Liftoff on Friday will occur from Pad 0B, which will be hosting the fifth launch in its history. Since it was declared operational in 1999 and received a mobile service tower following a lengthy period of modification in 2004, it supported a Minotaur I mission in December 2006 to insert the U.S. Air Force’s TacSat-2 experimental payload and the NASA/academia-developed GeneSat-1 microsatellite into orbit. The pad was subsequently utilized for three further Minotaur I launches in April 2007, May 2009, and June 2011. These missions lofted the Missile Defense Agency’s Near Infrared Field Experiment (NFIRE), the Air Force’s TacSat-3 technology reconnaissance satellite, and the Operationally Responsive Space (ORS)-1 satellite—subsequently renamed USA-231—for the Department of Defense’s Operationally Responsive Space Office.

The LADEE spacecraft is encapsulated within its payload shroud on 26 August, preparatory to installation atop the Minotaur V launch vehicle. Photo Credit: NASA

The LADEE spacecraft is encapsulated within its payload shroud on 26 August, preparatory to installation atop the Minotaur V launch vehicle. Photo Credit: NASA

At the instant of liftoff, the Minotaur V’s SR-18 first-stage engine will ignite, generating a propulsive yield of 361,000 pounds and pushing the vehicle uphill for the first 85 seconds of the mission. Upon its exhaustion and separation, the second stage’s SR-19 engine, with 307,000 pounds of thrust, will pick up the baton for the next phase of ascent. After its 54-second burn is complete, the turn will come of the third stage, whose SR-20 engine will produce 74,000 pounds and fire for 62 seconds. Shortly after the ignition of the third stage—and by now having reached an altitude of about 77 miles—the payload fairing which encapsulates LADEE will be jettisoned, directly exposing the spacecraft to the harsh space environment for the first time.

Three and a half minutes after launch, the third stage will shut down and separate from the vehicle, leaving the Star-48V engine of the fourth stage to continue the mission. This motor will burn with 14,000 pounds of thrust for 84.8 seconds, delivering LADEE into low-Earth orbit, after which the spin-stabilized Star-37FM engine of the final stage will fire with 10,620 pounds for an additional 63.5 seconds. At length, some 23 minutes and 45 seconds after leaving Wallops Island, the LADEE spacecraft will separate from the vehicle.

“All of LADEE’s mission events, except the lunar gravitational capture, are made using the propulsion system to maneuver the spacecraft,” explained NASA’s LADEE mission press kit. “The Minotaur V launch vehicle will execute a Phasing Orbit Insertion burn to place LADEE on the first phasing loop; however, all maneuvers after that will be done using LADEE’s on-board bi-propellant propulsion system. The first phasing orbit maneuver is scheduled to occur approximately six days after launch. The LADEE spacecraft will orbit Earth three times in a highly elliptical orbit, making trajectory corrections on each pass, if necessary. On the final phasing loop orbit, LADEE’s on-board propulsion subsystem will add enough energy to the orbit until the Moon’s gravity can take over and LADEE begins its approach trajectory to the Moon.”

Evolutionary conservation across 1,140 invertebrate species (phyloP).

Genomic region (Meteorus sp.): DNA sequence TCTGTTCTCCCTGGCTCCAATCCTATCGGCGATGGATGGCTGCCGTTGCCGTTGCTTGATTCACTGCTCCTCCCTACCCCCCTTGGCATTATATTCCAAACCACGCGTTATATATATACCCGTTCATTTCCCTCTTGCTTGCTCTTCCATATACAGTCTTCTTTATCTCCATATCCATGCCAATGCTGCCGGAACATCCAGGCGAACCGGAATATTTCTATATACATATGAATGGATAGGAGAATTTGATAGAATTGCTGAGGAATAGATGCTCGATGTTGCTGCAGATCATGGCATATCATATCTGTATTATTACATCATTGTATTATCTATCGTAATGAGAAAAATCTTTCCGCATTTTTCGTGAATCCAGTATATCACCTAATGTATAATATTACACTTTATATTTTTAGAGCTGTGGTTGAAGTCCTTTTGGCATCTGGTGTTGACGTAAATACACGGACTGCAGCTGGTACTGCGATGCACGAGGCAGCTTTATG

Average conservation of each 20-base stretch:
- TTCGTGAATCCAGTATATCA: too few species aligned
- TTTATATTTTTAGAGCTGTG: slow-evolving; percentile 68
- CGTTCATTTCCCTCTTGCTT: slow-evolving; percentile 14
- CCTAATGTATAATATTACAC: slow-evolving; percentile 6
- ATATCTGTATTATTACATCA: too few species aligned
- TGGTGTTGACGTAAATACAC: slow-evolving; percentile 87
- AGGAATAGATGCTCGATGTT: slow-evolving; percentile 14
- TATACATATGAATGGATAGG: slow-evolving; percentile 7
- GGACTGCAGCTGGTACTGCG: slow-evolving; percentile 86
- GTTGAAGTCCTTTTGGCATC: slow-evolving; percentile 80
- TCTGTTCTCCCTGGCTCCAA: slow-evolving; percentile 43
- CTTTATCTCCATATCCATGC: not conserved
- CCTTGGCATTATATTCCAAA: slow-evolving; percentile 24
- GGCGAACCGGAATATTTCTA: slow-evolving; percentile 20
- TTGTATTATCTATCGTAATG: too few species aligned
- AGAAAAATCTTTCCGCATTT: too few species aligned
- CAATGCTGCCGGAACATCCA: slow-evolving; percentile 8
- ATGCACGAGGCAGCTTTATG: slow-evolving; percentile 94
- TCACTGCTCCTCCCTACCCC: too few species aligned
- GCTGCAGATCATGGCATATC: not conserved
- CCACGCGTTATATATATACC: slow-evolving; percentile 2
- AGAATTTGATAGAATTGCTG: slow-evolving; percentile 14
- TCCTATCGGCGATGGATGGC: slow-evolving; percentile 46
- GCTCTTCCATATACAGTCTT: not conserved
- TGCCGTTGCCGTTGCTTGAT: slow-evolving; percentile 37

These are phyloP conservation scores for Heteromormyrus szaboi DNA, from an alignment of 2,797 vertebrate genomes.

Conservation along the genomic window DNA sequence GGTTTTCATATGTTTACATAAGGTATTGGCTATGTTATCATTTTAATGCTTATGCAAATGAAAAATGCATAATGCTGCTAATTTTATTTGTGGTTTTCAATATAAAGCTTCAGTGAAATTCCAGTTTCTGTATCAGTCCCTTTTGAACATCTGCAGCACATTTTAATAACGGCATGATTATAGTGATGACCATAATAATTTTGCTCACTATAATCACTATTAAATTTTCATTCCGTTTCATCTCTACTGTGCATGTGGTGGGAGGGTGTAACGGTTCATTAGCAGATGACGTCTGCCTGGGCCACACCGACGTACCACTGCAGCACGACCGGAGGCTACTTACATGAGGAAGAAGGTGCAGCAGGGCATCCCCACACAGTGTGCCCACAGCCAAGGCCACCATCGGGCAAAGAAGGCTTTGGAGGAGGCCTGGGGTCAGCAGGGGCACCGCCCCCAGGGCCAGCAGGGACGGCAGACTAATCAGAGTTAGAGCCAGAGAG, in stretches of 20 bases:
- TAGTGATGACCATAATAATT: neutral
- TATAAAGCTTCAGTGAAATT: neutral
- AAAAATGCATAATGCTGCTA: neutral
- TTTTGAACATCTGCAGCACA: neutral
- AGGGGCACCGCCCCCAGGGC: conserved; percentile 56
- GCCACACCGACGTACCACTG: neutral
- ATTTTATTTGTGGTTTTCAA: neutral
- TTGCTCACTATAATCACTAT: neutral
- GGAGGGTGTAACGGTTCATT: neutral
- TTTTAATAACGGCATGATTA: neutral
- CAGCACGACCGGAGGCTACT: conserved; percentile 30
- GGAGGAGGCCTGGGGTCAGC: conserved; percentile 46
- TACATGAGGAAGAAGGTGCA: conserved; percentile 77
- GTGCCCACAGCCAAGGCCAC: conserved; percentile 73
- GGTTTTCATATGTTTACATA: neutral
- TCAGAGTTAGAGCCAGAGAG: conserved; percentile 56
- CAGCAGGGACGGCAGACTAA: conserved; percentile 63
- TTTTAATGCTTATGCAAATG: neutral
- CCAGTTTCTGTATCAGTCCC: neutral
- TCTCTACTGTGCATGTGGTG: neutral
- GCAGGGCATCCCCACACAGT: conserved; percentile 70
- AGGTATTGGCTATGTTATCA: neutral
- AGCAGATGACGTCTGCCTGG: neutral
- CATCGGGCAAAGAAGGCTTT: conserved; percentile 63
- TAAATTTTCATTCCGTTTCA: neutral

The spacecraft will coast to our closest celestial neighbor, rotating slowly about its longitudinal axis, which will be oriented toward ecliptic-North, almost perpendicular to both the Sun and the Earth. Upon arrival at the Moon in early October, LADEE will execute a three-minute Lunar Orbit Insertion (LOI) maneuver, which will inject it into an elliptical retrograde equatorial orbit, with a period of about 24 hours. This will be steadily reduced to an almost-circular path at an altitude of 156 miles, selected due to its suitability for communications visibility to Earth during the “maneuvering phase” and to minimize the need for further maneuvers during LADEE’s Commissioning Phase.

About 30 days into the mission—on or around 6 October, assuming an on-time launch—the spacecraft will begin the 40-day Commissioning Phase, during which LADEE’s scientific instruments and the LLCD technology demonstrator will be checked out. In the final few days of this phase, the spacecraft will steadily lower its orbit, initially to about 46.6 miles, and eventually into the Science Phase orbit of between 31-93 miles.

“Due to the unevenness of the Moon’s gravitational field,” noted NASA’s press kit, “the orbit requires significant orbit maintenance activity with maneuvers taking place as often as every 3-5 days or as infrequently as once every two weeks. Orbit Maintenance Maneuvers will be used to keep LADEE’s lowest altitude above 31 miles and highest altitude below 93 miles to the extent possible.” During the 100-day Science Phase, the Moon will rotate more than three times under the spacecraft’s orbit.


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1 comment to Luck Be a LADEE: NASA’s Next Lunar Mission Ready to Uncover Moon’s Mysteries

  • What I find interesting about the LADEE mission profile is that, unlike the US/Soviet unmanned moon probes of the 60’s and 70’s, the actual “flight” to the moon is not the typical 3-4 day time period but, instead, a “gradual” trajectory.